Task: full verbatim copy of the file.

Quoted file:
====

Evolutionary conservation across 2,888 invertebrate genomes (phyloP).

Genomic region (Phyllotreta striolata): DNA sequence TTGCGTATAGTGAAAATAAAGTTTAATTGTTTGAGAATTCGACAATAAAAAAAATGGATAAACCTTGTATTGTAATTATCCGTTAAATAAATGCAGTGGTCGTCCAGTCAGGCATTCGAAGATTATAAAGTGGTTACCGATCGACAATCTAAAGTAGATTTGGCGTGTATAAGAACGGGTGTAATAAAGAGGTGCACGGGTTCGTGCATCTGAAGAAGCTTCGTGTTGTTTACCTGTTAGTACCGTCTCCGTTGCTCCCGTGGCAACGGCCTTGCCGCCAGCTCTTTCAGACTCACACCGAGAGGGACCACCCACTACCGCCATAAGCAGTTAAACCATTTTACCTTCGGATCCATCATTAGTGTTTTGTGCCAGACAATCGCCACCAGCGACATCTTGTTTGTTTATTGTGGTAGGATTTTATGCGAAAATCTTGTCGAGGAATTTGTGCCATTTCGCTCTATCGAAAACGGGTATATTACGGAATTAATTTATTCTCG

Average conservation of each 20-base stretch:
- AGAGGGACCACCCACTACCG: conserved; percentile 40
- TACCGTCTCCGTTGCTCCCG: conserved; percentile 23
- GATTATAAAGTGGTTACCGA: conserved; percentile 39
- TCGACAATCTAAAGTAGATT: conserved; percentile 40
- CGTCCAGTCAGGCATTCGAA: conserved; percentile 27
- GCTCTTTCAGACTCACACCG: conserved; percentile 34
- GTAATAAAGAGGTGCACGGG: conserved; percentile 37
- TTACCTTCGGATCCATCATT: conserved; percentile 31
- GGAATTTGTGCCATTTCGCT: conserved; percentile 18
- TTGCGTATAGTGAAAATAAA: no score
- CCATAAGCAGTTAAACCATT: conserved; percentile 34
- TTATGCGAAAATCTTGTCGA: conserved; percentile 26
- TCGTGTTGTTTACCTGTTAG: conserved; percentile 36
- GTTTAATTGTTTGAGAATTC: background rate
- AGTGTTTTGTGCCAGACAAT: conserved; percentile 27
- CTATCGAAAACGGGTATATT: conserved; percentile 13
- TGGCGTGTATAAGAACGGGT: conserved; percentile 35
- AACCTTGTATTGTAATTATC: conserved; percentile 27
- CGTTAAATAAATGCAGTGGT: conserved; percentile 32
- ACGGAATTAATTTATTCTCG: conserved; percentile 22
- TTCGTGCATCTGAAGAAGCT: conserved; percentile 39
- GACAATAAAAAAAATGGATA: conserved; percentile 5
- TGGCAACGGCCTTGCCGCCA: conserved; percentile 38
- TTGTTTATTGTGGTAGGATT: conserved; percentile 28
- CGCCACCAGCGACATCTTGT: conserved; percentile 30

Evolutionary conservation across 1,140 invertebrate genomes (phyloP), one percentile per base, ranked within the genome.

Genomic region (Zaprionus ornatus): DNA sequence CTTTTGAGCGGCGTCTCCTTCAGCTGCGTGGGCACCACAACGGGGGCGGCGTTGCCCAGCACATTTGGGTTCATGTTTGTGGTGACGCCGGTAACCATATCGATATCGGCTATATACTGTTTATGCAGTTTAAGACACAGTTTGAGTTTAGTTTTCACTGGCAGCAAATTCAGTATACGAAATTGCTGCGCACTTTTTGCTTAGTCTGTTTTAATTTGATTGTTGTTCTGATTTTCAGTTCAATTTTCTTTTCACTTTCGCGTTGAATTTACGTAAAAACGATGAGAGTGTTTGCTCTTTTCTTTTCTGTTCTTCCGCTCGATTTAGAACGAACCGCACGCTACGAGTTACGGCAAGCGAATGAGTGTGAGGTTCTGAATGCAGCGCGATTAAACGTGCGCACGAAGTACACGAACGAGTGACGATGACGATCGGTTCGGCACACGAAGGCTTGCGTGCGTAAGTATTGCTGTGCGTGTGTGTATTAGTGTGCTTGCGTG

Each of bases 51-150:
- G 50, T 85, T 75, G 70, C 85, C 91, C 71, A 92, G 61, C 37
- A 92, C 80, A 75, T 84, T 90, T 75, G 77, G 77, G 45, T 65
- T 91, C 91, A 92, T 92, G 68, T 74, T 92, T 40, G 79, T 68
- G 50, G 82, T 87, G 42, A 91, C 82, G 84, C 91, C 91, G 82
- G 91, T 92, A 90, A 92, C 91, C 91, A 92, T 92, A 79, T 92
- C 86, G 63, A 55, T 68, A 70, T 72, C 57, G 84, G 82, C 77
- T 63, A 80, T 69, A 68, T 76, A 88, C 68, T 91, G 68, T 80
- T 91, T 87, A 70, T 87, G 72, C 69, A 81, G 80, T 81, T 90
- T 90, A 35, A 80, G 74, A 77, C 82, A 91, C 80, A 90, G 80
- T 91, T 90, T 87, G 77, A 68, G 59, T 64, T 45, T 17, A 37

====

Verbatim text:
Evolutionary conservation across 2,888 invertebrate genomes (phyloP).

Genomic region (Phyllotreta striolata): DNA sequence TTGCGTATAGTGAAAATAAAGTTTAATTGTTTGAGAATTCGACAATAAAAAAAATGGATAAACCTTGTATTGTAATTATCCGTTAAATAAATGCAGTGGTCGTCCAGTCAGGCATTCGAAGATTATAAAGTGGTTACCGATCGACAATCTAAAGTAGATTTGGCGTGTATAAGAACGGGTGTAATAAAGAGGTGCACGGGTTCGTGCATCTGAAGAAGCTTCGTGTTGTTTACCTGTTAGTACCGTCTCCGTTGCTCCCGTGGCAACGGCCTTGCCGCCAGCTCTTTCAGACTCACACCGAGAGGGACCACCCACTACCGCCATAAGCAGTTAAACCATTTTACCTTCGGATCCATCATTAGTGTTTTGTGCCAGACAATCGCCACCAGCGACATCTTGTTTGTTTATTGTGGTAGGATTTTATGCGAAAATCTTGTCGAGGAATTTGTGCCATTTCGCTCTATCGAAAACGGGTATATTACGGAATTAATTTATTCTCG

Average conservation of each 20-base stretch:
- AGAGGGACCACCCACTACCG: conserved; percentile 40
- TACCGTCTCCGTTGCTCCCG: conserved; percentile 23
- GATTATAAAGTGGTTACCGA: conserved; percentile 39
- TCGACAATCTAAAGTAGATT: conserved; percentile 40
- CGTCCAGTCAGGCATTCGAA: conserved; percentile 27
- GCTCTTTCAGACTCACACCG: conserved; percentile 34
- GTAATAAAGAGGTGCACGGG: conserved; percentile 37
- TTACCTTCGGATCCATCATT: conserved; percentile 31
- GGAATTTGTGCCATTTCGCT: conserved; percentile 18
- TTGCGTATAGTGAAAATAAA: no score
- CCATAAGCAGTTAAACCATT: conserved; percentile 34
- TTATGCGAAAATCTTGTCGA: conserved; percentile 26
- TCGTGTTGTTTACCTGTTAG: conserved; percentile 36
- GTTTAATTGTTTGAGAATTC: background rate
- AGTGTTTTGTGCCAGACAAT: conserved; percentile 27
- CTATCGAAAACGGGTATATT: conserved; percentile 13
- TGGCGTGTATAAGAACGGGT: conserved; percentile 35
- AACCTTGTATTGTAATTATC: conserved; percentile 27
- CGTTAAATAAATGCAGTGGT: conserved; percentile 32
- ACGGAATTAATTTATTCTCG: conserved; percentile 22
- TTCGTGCATCTGAAGAAGCT: conserved; percentile 39
- GACAATAAAAAAAATGGATA: conserved; percentile 5
- TGGCAACGGCCTTGCCGCCA: conserved; percentile 38
- TTGTTTATTGTGGTAGGATT: conserved; percentile 28
- CGCCACCAGCGACATCTTGT: conserved; percentile 30

Evolutionary conservation across 1,140 invertebrate genomes (phyloP), one percentile per base, ranked within the genome.

Genomic region (Zaprionus ornatus): DNA sequence CTTTTGAGCGGCGTCTCCTTCAGCTGCGTGGGCACCACAACGGGGGCGGCGTTGCCCAGCACATTTGGGTTCATGTTTGTGGTGACGCCGGTAACCATATCGATATCGGCTATATACTGTTTATGCAGTTTAAGACACAGTTTGAGTTTAGTTTTCACTGGCAGCAAATTCAGTATACGAAATTGCTGCGCACTTTTTGCTTAGTCTGTTTTAATTTGATTGTTGTTCTGATTTTCAGTTCAATTTTCTTTTCACTTTCGCGTTGAATTTACGTAAAAACGATGAGAGTGTTTGCTCTTTTCTTTTCTGTTCTTCCGCTCGATTTAGAACGAACCGCACGCTACGAGTTACGGCAAGCGAATGAGTGTGAGGTTCTGAATGCAGCGCGATTAAACGTGCGCACGAAGTACACGAACGAGTGACGATGACGATCGGTTCGGCACACGAAGGCTTGCGTGCGTAAGTATTGCTGTGCGTGTGTGTATTAGTGTGCTTGCGTG

Each of bases 51-150:
- G 50, T 85, T 75, G 70, C 85, C 91, C 71, A 92, G 61, C 37
- A 92, C 80, A 75, T 84, T 90, T 75, G 77, G 77, G 45, T 65
- T 91, C 91, A 92, T 92, G 68, T 74, T 92, T 40, G 79, T 68
- G 50, G 82, T 87, G 42, A 91, C 82, G 84, C 91, C 91, G 82
- G 91, T 92, A 90, A 92, C 91, C 91, A 92, T 92, A 79, T 92
- C 86, G 63, A 55, T 68, A 70, T 72, C 57, G 84, G 82, C 77
- T 63, A 80, T 69, A 68, T 76, A 88, C 68, T 91, G 68, T 80
- T 91, T 87, A 70, T 87, G 72, C 69, A 81, G 80, T 81, T 90
- T 90, A 35, A 80, G 74, A 77, C 82, A 91, C 80, A 90, G 80
- T 91, T 90, T 87, G 77, A 68, G 59, T 64, T 45, T 17, A 37